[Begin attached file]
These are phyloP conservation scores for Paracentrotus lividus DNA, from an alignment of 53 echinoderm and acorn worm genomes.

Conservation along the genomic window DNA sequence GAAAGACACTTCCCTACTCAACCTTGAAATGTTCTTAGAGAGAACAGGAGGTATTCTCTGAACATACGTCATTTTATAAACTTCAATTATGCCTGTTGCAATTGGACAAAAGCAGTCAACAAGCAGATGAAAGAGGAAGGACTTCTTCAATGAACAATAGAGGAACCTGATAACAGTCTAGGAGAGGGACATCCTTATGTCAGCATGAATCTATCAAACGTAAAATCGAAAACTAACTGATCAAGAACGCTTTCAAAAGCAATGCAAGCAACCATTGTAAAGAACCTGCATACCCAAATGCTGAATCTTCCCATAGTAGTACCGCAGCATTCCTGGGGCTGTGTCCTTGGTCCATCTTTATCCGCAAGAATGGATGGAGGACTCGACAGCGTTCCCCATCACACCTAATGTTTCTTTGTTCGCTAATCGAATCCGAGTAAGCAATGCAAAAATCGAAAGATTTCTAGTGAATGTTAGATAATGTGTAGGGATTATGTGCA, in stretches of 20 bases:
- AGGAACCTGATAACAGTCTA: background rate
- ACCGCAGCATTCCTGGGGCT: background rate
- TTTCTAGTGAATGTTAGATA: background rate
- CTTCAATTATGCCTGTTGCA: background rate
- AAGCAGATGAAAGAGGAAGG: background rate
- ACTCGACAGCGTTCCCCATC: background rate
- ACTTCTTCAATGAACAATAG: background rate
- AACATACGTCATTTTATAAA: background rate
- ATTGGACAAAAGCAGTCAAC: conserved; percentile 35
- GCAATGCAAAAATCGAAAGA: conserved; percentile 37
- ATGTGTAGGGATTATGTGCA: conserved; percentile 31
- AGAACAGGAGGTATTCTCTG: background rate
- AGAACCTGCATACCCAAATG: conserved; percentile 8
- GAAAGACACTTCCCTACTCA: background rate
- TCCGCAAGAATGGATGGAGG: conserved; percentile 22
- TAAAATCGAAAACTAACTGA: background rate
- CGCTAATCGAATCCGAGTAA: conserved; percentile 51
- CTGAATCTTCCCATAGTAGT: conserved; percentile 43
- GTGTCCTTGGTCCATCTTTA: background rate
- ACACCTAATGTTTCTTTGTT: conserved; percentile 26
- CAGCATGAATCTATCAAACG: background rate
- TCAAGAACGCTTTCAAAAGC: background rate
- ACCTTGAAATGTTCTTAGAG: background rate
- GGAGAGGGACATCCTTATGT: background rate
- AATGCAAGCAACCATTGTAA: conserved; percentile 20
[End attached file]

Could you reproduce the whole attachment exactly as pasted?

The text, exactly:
These are phyloP conservation scores for Paracentrotus lividus DNA, from an alignment of 53 echinoderm and acorn worm genomes.

Conservation along the genomic window DNA sequence GAAAGACACTTCCCTACTCAACCTTGAAATGTTCTTAGAGAGAACAGGAGGTATTCTCTGAACATACGTCATTTTATAAACTTCAATTATGCCTGTTGCAATTGGACAAAAGCAGTCAACAAGCAGATGAAAGAGGAAGGACTTCTTCAATGAACAATAGAGGAACCTGATAACAGTCTAGGAGAGGGACATCCTTATGTCAGCATGAATCTATCAAACGTAAAATCGAAAACTAACTGATCAAGAACGCTTTCAAAAGCAATGCAAGCAACCATTGTAAAGAACCTGCATACCCAAATGCTGAATCTTCCCATAGTAGTACCGCAGCATTCCTGGGGCTGTGTCCTTGGTCCATCTTTATCCGCAAGAATGGATGGAGGACTCGACAGCGTTCCCCATCACACCTAATGTTTCTTTGTTCGCTAATCGAATCCGAGTAAGCAATGCAAAAATCGAAAGATTTCTAGTGAATGTTAGATAATGTGTAGGGATTATGTGCA, in stretches of 20 bases:
- AGGAACCTGATAACAGTCTA: background rate
- ACCGCAGCATTCCTGGGGCT: background rate
- TTTCTAGTGAATGTTAGATA: background rate
- CTTCAATTATGCCTGTTGCA: background rate
- AAGCAGATGAAAGAGGAAGG: background rate
- ACTCGACAGCGTTCCCCATC: background rate
- ACTTCTTCAATGAACAATAG: background rate
- AACATACGTCATTTTATAAA: background rate
- ATTGGACAAAAGCAGTCAAC: conserved; percentile 35
- GCAATGCAAAAATCGAAAGA: conserved; percentile 37
- ATGTGTAGGGATTATGTGCA: conserved; percentile 31
- AGAACAGGAGGTATTCTCTG: background rate
- AGAACCTGCATACCCAAATG: conserved; percentile 8
- GAAAGACACTTCCCTACTCA: background rate
- TCCGCAAGAATGGATGGAGG: conserved; percentile 22
- TAAAATCGAAAACTAACTGA: background rate
- CGCTAATCGAATCCGAGTAA: conserved; percentile 51
- CTGAATCTTCCCATAGTAGT: conserved; percentile 43
- GTGTCCTTGGTCCATCTTTA: background rate
- ACACCTAATGTTTCTTTGTT: conserved; percentile 26
- CAGCATGAATCTATCAAACG: background rate
- TCAAGAACGCTTTCAAAAGC: background rate
- ACCTTGAAATGTTCTTAGAG: background rate
- GGAGAGGGACATCCTTATGT: background rate
- AATGCAAGCAACCATTGTAA: conserved; percentile 20